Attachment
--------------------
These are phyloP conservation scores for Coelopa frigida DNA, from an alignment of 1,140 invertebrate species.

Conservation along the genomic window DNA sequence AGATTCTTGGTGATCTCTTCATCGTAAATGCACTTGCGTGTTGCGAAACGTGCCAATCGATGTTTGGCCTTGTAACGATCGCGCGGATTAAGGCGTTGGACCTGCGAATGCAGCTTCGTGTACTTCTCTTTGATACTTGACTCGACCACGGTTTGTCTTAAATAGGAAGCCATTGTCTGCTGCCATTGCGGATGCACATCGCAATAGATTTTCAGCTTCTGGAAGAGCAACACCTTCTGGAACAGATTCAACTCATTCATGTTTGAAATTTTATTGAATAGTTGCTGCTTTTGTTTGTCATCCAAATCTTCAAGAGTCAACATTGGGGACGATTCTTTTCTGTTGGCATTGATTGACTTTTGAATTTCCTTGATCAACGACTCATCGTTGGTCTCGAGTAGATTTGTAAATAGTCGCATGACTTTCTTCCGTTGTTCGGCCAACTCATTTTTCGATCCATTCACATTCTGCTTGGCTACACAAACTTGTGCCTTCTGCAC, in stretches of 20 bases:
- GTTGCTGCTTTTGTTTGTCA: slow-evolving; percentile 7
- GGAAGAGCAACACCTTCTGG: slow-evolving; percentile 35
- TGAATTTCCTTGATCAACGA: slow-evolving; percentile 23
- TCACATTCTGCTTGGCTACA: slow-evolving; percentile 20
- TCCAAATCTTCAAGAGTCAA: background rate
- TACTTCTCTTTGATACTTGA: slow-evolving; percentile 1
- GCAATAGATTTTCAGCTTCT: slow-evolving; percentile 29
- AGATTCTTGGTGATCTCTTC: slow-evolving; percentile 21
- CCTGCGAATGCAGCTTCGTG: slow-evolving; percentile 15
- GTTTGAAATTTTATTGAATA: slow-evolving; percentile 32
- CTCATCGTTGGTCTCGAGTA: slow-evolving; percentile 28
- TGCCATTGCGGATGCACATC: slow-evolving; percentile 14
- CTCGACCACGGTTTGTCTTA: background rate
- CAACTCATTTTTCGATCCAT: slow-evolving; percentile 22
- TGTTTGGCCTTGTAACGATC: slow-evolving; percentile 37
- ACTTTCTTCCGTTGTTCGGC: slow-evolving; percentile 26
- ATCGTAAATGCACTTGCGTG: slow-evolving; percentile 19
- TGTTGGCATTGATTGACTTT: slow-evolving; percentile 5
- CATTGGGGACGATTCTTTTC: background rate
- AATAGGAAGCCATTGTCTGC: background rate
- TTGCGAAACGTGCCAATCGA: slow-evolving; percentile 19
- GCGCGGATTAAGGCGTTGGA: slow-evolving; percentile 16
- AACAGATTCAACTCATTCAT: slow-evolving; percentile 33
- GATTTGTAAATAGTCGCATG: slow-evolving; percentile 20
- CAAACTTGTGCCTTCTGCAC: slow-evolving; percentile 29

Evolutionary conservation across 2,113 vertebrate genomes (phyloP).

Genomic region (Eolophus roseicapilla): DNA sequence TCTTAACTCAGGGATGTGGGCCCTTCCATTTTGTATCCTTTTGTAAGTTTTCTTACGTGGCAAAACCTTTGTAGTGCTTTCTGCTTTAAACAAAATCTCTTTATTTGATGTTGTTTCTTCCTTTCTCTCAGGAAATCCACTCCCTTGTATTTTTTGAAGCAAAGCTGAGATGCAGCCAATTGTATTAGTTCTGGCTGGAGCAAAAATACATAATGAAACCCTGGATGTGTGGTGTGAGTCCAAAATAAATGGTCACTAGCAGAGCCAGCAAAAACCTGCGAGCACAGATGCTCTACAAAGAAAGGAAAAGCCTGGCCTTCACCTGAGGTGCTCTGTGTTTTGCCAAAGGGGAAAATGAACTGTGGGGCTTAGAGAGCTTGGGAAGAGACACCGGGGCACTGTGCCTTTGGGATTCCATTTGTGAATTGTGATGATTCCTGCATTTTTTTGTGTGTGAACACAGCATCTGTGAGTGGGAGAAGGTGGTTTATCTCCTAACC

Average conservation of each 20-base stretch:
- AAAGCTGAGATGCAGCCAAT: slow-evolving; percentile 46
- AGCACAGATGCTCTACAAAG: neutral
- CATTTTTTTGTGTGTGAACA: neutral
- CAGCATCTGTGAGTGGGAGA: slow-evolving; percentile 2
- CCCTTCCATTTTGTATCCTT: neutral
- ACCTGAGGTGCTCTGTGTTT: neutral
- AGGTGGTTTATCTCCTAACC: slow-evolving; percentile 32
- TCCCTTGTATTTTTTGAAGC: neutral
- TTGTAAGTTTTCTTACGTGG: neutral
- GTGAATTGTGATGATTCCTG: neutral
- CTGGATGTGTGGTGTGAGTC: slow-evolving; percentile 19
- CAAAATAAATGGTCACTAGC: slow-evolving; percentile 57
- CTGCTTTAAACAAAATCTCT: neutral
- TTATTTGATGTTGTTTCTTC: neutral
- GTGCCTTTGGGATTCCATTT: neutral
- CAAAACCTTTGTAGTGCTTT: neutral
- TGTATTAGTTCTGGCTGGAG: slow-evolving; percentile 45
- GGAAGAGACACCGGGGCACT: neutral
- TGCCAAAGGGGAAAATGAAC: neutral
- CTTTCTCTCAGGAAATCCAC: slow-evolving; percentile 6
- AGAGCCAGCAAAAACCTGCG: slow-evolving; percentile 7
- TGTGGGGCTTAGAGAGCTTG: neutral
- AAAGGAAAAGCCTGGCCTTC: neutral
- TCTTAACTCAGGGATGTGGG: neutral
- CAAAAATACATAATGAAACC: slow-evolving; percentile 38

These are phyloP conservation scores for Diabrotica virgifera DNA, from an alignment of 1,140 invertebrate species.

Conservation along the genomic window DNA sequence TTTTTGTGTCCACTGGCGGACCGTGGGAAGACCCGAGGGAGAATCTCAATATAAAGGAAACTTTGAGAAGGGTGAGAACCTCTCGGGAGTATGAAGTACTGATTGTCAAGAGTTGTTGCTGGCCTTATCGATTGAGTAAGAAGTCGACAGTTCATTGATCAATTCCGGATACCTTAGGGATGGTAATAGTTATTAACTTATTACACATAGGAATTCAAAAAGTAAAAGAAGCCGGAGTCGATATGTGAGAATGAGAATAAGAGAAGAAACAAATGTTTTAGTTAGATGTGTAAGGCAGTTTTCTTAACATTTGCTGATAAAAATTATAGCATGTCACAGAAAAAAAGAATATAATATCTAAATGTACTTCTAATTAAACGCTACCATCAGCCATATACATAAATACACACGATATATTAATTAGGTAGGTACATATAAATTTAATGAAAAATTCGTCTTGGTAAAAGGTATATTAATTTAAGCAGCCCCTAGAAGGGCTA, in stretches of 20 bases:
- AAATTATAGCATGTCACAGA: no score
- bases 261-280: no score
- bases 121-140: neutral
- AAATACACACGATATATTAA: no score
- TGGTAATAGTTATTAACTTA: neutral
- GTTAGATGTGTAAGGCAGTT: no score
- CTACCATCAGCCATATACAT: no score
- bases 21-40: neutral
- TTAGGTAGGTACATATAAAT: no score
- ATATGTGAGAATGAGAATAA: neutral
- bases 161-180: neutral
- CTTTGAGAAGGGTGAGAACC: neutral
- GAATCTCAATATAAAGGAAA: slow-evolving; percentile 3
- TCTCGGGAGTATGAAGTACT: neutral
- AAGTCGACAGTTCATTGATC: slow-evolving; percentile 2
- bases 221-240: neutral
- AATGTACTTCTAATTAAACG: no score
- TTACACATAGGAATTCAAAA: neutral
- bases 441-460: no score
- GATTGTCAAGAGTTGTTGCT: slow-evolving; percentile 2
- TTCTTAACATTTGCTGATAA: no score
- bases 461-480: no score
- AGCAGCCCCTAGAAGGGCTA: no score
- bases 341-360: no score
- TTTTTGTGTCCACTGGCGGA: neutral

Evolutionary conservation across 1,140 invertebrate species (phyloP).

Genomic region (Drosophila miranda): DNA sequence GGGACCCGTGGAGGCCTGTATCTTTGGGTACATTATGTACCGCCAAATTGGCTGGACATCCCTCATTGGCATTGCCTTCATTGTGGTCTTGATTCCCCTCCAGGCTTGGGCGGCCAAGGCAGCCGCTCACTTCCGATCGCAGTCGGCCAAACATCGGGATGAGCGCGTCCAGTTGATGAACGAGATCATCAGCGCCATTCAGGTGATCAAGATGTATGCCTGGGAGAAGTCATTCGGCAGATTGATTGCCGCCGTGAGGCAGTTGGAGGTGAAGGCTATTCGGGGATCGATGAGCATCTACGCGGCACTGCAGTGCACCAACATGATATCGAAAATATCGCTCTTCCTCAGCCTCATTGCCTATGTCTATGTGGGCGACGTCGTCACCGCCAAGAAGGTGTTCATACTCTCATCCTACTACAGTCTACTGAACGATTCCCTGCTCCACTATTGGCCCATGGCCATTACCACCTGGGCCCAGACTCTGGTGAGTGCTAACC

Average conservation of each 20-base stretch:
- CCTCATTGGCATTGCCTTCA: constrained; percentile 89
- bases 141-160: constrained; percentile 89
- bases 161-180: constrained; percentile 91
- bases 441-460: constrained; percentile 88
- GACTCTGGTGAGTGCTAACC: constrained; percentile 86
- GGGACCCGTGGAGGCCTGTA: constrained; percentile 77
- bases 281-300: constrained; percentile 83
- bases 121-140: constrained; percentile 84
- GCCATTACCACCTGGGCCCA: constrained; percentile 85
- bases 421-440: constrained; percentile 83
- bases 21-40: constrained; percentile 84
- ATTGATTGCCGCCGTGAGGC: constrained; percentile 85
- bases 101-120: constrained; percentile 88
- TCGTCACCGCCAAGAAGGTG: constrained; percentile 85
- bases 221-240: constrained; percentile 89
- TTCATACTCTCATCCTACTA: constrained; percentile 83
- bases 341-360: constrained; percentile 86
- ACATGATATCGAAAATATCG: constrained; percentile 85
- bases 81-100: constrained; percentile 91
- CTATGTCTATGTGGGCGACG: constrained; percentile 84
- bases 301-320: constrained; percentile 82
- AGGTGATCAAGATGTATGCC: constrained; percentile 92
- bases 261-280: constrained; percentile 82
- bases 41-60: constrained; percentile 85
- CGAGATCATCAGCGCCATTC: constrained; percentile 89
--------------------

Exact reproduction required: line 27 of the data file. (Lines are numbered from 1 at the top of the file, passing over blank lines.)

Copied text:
- CAAACTTGTGCCTTCTGCAC: slow-evolving; percentile 29